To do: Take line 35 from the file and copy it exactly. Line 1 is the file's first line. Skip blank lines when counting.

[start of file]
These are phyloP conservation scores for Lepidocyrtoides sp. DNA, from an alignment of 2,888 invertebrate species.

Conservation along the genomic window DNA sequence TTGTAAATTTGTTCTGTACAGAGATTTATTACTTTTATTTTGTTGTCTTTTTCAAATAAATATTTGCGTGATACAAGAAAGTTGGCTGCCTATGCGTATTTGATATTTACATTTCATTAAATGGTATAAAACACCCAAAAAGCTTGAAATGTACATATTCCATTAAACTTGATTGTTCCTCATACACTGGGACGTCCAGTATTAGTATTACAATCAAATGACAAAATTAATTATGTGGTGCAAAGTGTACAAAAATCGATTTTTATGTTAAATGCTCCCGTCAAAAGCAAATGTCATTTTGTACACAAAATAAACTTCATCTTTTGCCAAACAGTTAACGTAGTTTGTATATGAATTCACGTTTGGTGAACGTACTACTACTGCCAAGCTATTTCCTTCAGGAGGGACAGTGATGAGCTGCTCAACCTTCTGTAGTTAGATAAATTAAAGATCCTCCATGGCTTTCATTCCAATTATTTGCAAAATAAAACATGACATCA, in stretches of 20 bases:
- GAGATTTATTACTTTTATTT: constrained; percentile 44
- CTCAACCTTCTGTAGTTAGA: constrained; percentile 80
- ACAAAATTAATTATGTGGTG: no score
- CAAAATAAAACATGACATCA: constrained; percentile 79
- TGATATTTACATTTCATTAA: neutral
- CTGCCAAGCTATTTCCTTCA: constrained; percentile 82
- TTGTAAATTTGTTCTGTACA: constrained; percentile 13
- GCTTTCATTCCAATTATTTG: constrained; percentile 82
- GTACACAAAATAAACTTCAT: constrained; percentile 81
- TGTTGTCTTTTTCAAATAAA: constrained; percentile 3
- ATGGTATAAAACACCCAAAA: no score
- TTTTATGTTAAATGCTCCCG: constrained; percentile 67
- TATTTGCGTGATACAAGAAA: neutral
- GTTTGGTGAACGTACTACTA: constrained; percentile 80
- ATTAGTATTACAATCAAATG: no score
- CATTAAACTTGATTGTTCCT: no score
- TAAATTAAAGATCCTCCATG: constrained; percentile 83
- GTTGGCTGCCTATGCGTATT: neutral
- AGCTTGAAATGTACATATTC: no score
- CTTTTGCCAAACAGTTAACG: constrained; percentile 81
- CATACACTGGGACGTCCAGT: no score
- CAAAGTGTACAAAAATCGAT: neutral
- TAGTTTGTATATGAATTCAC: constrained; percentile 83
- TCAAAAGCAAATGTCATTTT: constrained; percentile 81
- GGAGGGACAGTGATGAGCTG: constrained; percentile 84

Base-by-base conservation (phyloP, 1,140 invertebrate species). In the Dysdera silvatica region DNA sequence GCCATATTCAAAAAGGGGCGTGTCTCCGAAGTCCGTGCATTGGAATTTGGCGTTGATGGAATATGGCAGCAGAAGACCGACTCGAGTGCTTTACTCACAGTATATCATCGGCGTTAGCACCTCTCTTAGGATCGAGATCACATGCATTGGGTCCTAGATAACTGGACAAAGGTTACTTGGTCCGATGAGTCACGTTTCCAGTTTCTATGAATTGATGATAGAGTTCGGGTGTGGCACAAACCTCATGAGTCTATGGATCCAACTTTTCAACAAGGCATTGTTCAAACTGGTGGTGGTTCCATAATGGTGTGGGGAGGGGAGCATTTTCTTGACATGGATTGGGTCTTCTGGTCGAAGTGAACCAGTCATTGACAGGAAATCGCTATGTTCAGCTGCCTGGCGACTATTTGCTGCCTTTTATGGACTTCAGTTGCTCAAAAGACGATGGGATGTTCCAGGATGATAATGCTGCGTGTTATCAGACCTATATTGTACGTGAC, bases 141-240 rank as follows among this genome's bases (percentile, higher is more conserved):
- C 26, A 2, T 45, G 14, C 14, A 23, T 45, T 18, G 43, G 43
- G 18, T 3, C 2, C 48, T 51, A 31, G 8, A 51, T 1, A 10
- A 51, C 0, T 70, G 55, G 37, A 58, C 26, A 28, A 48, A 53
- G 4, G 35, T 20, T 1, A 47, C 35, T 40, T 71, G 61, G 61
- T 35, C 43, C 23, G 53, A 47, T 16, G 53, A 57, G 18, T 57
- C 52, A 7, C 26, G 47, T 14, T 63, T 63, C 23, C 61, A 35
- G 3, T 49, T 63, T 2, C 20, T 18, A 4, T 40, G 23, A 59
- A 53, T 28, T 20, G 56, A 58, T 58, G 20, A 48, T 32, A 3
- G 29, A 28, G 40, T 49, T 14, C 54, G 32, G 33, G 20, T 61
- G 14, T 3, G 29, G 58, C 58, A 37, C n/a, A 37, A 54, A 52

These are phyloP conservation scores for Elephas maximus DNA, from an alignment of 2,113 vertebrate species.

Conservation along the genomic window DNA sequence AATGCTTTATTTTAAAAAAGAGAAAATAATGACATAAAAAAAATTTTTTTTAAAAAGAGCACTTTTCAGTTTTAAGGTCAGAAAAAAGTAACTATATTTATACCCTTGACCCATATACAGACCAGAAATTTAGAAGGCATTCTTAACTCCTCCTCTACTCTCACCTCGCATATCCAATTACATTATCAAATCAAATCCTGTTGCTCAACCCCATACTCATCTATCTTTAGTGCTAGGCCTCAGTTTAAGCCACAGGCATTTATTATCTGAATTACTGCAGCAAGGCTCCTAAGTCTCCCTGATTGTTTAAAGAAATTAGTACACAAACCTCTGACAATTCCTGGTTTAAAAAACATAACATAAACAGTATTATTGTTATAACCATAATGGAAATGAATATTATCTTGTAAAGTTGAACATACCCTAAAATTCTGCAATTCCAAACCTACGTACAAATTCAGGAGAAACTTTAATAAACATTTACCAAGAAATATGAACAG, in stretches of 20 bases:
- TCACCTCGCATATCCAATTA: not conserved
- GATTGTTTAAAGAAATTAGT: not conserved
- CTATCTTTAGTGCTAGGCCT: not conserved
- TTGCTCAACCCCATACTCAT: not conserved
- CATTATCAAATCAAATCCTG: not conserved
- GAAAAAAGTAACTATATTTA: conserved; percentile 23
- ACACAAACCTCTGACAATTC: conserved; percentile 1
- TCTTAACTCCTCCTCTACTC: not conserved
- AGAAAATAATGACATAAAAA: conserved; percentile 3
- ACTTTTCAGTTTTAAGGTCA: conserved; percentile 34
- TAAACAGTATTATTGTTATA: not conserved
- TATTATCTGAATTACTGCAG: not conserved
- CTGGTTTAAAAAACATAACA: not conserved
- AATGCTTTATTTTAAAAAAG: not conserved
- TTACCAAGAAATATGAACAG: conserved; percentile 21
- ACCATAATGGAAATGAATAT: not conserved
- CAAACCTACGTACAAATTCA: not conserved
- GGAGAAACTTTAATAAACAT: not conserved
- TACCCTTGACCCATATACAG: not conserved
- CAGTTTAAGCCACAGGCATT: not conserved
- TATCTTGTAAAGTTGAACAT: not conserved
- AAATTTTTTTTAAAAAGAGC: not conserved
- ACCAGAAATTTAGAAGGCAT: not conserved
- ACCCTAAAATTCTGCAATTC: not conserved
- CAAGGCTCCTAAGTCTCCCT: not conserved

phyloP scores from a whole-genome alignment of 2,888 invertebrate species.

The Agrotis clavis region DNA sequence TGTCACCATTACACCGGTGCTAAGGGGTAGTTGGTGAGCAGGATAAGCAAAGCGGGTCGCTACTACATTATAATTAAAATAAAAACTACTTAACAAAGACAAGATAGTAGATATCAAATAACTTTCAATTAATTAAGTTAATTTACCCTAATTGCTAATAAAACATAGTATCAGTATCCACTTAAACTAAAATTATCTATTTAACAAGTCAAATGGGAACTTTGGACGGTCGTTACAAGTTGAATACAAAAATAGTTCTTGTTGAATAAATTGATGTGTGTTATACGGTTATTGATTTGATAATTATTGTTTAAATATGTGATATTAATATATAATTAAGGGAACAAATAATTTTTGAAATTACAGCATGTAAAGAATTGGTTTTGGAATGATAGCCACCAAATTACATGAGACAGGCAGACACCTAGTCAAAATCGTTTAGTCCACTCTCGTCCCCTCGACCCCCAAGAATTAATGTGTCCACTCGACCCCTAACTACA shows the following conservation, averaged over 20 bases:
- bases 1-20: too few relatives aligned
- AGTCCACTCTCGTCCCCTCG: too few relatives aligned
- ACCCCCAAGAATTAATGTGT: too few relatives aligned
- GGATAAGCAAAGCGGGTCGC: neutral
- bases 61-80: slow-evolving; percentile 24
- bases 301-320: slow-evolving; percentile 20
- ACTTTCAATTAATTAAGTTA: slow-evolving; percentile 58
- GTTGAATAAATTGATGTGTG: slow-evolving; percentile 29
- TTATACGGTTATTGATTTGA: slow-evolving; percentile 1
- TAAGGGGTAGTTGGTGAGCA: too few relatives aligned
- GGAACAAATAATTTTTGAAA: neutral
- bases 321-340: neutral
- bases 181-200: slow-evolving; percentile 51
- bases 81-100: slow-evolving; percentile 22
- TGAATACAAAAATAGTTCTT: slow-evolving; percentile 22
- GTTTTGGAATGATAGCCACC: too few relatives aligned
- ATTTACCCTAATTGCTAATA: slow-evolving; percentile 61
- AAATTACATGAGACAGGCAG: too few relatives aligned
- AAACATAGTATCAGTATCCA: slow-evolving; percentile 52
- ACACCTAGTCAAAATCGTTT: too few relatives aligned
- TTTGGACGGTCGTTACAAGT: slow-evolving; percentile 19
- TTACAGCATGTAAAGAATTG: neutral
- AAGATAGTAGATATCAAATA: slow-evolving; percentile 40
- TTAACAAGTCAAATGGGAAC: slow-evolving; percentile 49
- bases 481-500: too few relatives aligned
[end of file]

- G 3, T 49, T 63, T 2, C 20, T 18, A 4, T 40, G 23, A 59